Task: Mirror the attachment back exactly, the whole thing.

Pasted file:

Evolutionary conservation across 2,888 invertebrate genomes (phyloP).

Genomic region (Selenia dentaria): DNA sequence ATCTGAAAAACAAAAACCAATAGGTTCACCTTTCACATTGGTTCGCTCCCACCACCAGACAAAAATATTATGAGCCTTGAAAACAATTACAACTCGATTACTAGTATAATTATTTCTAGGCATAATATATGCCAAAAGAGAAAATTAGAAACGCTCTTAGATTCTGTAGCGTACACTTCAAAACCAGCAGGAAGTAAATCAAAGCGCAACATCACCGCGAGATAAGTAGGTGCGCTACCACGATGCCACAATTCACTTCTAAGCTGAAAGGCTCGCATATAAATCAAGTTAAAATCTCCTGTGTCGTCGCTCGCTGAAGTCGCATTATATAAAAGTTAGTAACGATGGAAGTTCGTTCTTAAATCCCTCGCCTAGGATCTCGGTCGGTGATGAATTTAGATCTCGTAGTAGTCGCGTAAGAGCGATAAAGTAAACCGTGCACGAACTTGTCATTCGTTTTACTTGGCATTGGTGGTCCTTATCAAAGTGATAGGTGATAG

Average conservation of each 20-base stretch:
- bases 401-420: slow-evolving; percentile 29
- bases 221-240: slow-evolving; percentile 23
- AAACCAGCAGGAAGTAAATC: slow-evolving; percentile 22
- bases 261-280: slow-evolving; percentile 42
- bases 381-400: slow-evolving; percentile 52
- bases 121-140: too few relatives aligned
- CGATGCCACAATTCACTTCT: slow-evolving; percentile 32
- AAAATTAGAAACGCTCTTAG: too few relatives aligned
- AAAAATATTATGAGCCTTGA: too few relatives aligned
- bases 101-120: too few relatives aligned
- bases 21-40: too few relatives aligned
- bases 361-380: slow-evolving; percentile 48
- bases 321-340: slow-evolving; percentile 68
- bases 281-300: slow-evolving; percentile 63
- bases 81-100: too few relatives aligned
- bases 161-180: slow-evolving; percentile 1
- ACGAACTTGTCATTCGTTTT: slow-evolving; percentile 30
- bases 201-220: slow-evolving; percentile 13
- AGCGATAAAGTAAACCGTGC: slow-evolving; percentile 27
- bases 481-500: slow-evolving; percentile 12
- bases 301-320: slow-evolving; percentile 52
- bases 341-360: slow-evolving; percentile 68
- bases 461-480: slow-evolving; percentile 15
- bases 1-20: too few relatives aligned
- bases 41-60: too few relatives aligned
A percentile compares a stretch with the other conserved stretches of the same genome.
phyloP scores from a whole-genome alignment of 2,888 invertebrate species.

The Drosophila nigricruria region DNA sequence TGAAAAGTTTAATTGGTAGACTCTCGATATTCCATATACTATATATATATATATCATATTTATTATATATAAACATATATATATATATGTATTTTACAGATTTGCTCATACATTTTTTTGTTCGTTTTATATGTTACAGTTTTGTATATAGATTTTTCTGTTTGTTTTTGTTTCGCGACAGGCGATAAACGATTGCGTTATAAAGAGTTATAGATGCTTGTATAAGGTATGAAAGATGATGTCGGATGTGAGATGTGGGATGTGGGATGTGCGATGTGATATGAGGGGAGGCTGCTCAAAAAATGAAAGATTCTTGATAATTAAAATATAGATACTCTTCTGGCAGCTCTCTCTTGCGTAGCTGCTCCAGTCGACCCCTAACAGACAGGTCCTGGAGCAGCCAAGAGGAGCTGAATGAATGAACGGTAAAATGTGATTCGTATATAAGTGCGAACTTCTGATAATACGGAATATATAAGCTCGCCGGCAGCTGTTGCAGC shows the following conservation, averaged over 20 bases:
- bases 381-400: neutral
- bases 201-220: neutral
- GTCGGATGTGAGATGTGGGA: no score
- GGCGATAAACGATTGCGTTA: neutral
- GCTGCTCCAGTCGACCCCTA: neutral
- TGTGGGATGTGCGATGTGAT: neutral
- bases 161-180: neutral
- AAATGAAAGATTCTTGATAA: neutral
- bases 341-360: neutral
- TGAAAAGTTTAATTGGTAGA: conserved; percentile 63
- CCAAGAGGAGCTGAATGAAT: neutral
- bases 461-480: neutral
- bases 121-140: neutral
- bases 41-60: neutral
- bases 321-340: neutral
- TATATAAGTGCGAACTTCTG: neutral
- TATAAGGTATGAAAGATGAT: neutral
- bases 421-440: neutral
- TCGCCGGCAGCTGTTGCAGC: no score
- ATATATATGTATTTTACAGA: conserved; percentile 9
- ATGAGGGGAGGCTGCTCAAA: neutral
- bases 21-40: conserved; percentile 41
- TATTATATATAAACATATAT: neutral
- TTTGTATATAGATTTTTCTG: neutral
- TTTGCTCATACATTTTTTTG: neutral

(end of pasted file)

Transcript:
Evolutionary conservation across 2,888 invertebrate genomes (phyloP).

Genomic region (Selenia dentaria): DNA sequence ATCTGAAAAACAAAAACCAATAGGTTCACCTTTCACATTGGTTCGCTCCCACCACCAGACAAAAATATTATGAGCCTTGAAAACAATTACAACTCGATTACTAGTATAATTATTTCTAGGCATAATATATGCCAAAAGAGAAAATTAGAAACGCTCTTAGATTCTGTAGCGTACACTTCAAAACCAGCAGGAAGTAAATCAAAGCGCAACATCACCGCGAGATAAGTAGGTGCGCTACCACGATGCCACAATTCACTTCTAAGCTGAAAGGCTCGCATATAAATCAAGTTAAAATCTCCTGTGTCGTCGCTCGCTGAAGTCGCATTATATAAAAGTTAGTAACGATGGAAGTTCGTTCTTAAATCCCTCGCCTAGGATCTCGGTCGGTGATGAATTTAGATCTCGTAGTAGTCGCGTAAGAGCGATAAAGTAAACCGTGCACGAACTTGTCATTCGTTTTACTTGGCATTGGTGGTCCTTATCAAAGTGATAGGTGATAG

Average conservation of each 20-base stretch:
- bases 401-420: slow-evolving; percentile 29
- bases 221-240: slow-evolving; percentile 23
- AAACCAGCAGGAAGTAAATC: slow-evolving; percentile 22
- bases 261-280: slow-evolving; percentile 42
- bases 381-400: slow-evolving; percentile 52
- bases 121-140: too few relatives aligned
- CGATGCCACAATTCACTTCT: slow-evolving; percentile 32
- AAAATTAGAAACGCTCTTAG: too few relatives aligned
- AAAAATATTATGAGCCTTGA: too few relatives aligned
- bases 101-120: too few relatives aligned
- bases 21-40: too few relatives aligned
- bases 361-380: slow-evolving; percentile 48
- bases 321-340: slow-evolving; percentile 68
- bases 281-300: slow-evolving; percentile 63
- bases 81-100: too few relatives aligned
- bases 161-180: slow-evolving; percentile 1
- ACGAACTTGTCATTCGTTTT: slow-evolving; percentile 30
- bases 201-220: slow-evolving; percentile 13
- AGCGATAAAGTAAACCGTGC: slow-evolving; percentile 27
- bases 481-500: slow-evolving; percentile 12
- bases 301-320: slow-evolving; percentile 52
- bases 341-360: slow-evolving; percentile 68
- bases 461-480: slow-evolving; percentile 15
- bases 1-20: too few relatives aligned
- bases 41-60: too few relatives aligned
A percentile compares a stretch with the other conserved stretches of the same genome.
phyloP scores from a whole-genome alignment of 2,888 invertebrate species.

The Drosophila nigricruria region DNA sequence TGAAAAGTTTAATTGGTAGACTCTCGATATTCCATATACTATATATATATATATCATATTTATTATATATAAACATATATATATATATGTATTTTACAGATTTGCTCATACATTTTTTTGTTCGTTTTATATGTTACAGTTTTGTATATAGATTTTTCTGTTTGTTTTTGTTTCGCGACAGGCGATAAACGATTGCGTTATAAAGAGTTATAGATGCTTGTATAAGGTATGAAAGATGATGTCGGATGTGAGATGTGGGATGTGGGATGTGCGATGTGATATGAGGGGAGGCTGCTCAAAAAATGAAAGATTCTTGATAATTAAAATATAGATACTCTTCTGGCAGCTCTCTCTTGCGTAGCTGCTCCAGTCGACCCCTAACAGACAGGTCCTGGAGCAGCCAAGAGGAGCTGAATGAATGAACGGTAAAATGTGATTCGTATATAAGTGCGAACTTCTGATAATACGGAATATATAAGCTCGCCGGCAGCTGTTGCAGC shows the following conservation, averaged over 20 bases:
- bases 381-400: neutral
- bases 201-220: neutral
- GTCGGATGTGAGATGTGGGA: no score
- GGCGATAAACGATTGCGTTA: neutral
- GCTGCTCCAGTCGACCCCTA: neutral
- TGTGGGATGTGCGATGTGAT: neutral
- bases 161-180: neutral
- AAATGAAAGATTCTTGATAA: neutral
- bases 341-360: neutral
- TGAAAAGTTTAATTGGTAGA: conserved; percentile 63
- CCAAGAGGAGCTGAATGAAT: neutral
- bases 461-480: neutral
- bases 121-140: neutral
- bases 41-60: neutral
- bases 321-340: neutral
- TATATAAGTGCGAACTTCTG: neutral
- TATAAGGTATGAAAGATGAT: neutral
- bases 421-440: neutral
- TCGCCGGCAGCTGTTGCAGC: no score
- ATATATATGTATTTTACAGA: conserved; percentile 9
- ATGAGGGGAGGCTGCTCAAA: neutral
- bases 21-40: conserved; percentile 41
- TATTATATATAAACATATAT: neutral
- TTTGTATATAGATTTTTCTG: neutral
- TTTGCTCATACATTTTTTTG: neutral